Lloyd Nolan’s character (“Admiral Garvey”) was added during post-production, necessitating re-shoots that took place in late February and early March 1968 at MGM. The studio arranged a reserved-seat, “roadshow” release of the picture, preceded by a mid-Jun 1968 sneak preview at Minneapolis, MN’s Cooper Theatre, less than a month after the U.S.S. Scorpion, a nuclear submarine, had gone missing, prompting rumors about a possible Soviet attack. The 18 June 1968 Daily Variety noted the “accidental and coincidental” similarities between the ICE STATION ZEBRA plot and speculations about the U.S.S. Scorpion’s disappearance, which was said to have spooked some audience members at the preview.

On 23 October 1968, the film had its world premiere at the Cinerama Dome in Hollywood, CA. The theater had been closed for three days in advance, so that the screen could be opened up to full Cinerama dimensions. The picture was advertised outside the Cinerama Dome by a display measuring twenty-by-twelve feet, which entailed a model submarine crashing through fake polar ice against a “cyclorama of Russian planes and paratroops.

Reserved-seat screenings began at the Cinerama Dome the day after the premiere, on 24 October 1968. While the New York City opening was initially scheduled to take place in early 1969, the release date was moved up to 20 December 1968, displacing another MGM roadshow attraction, 2001: A SPACE ODYSSEY, from its Cinerama theaters.

Following mixed reviews, the picture grossed a cumulative $4.6 million in domestic film rentals. Director of photography Daniel L. Fapp received an Academy Award nomination for Cinematography, while H. E. Millar, Sr. and J. McMillan Johnson were nominated for Special Visual Effects.

Michel Legrand’s score was released on an MGM LP, which was re-issued on CD by PEG in 1997. The complete score was released by Film Score Monthly in 2003.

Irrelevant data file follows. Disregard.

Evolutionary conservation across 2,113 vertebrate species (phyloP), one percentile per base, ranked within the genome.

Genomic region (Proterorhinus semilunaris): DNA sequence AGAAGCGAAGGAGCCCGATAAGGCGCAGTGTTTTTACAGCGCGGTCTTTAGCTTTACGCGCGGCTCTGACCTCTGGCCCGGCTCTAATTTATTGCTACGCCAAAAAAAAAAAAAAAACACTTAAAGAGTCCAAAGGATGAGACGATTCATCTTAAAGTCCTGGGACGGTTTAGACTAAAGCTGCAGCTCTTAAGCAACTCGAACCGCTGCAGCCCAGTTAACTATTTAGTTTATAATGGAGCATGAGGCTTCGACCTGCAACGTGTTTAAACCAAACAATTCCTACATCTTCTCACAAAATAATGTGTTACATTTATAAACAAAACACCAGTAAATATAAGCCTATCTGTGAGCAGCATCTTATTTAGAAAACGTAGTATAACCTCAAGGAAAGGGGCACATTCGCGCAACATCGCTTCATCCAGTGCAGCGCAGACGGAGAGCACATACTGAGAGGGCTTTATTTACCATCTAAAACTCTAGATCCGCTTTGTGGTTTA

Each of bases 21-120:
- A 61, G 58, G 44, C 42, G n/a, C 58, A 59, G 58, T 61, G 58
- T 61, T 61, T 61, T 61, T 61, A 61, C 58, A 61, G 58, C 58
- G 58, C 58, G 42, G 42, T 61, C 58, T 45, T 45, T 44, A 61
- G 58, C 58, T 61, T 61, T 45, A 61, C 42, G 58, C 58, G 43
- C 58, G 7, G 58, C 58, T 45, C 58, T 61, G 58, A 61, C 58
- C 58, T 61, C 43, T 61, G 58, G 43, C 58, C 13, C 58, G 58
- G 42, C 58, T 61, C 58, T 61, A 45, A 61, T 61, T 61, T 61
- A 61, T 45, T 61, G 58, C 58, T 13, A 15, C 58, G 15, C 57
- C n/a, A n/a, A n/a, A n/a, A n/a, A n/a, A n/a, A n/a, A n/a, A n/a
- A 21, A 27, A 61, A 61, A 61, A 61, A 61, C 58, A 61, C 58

Posted:   Dec 16, 2017 - 10:54 AM   
 By:   Bob DiMucci   (Member)

Martin Ransohoff was the executive producer for the 1968 British adaptation of Shakespeare’s A MIDSUMMER NIGHT’S DREAM. Peter Hall directed the film, which did not get a theatrical release in the U.S. Instead, it went directly to American television, where it was broadcast on CBS on 9 February 1969. There, it was shorn of its nude sequences, which showed the considerable charms of the then 34-year-old Judi Dench as “Titania.” The film’s score, by Guy Woolfenden, has not had a release. A MIDSUMMER NIGHT’S DREAM received an Emmy nomination as “Outstanding Dramatic Program,” losing to TEACHER, TEACHER, a Hallmark Hall of Fame production.


 
 
 Posted:   Dec 16, 2017 - 11:19 AM   
 By:   Bob DiMucci   (Member)

CASTLE KEEP (1969) was set during the Battle of the Bulge, and looked at an anachronistic count (Jean Pierre-Aumont) as he shelters a ragtag squad of American soldiers in his isolated castle hoping they will defend it against the advancing Germans, but without bringing harm to the castle or its priceless art treasures. Burt Lancaster, playing one-eyed Infantry Major “Abraham Falconer,” led the soldiers, with Patrick O’Neal and Peter Falk among their number.

The production proceeded slowly, and director Sidney Pollack confessed that the shooting in Yugoslavia took too long to complete, which meant that warm weather began to melt the snow. The cast also became very erratic, since actors had to act in warm weather as if it were in deep winter.

Eight minutes of Michel Legrand’s score appeared in a 2005 Legrand box set from Universal Music France.


 
 
 Posted:   Dec 16, 2017 - 11:47 AM   
 By:   Bob DiMucci   (Member)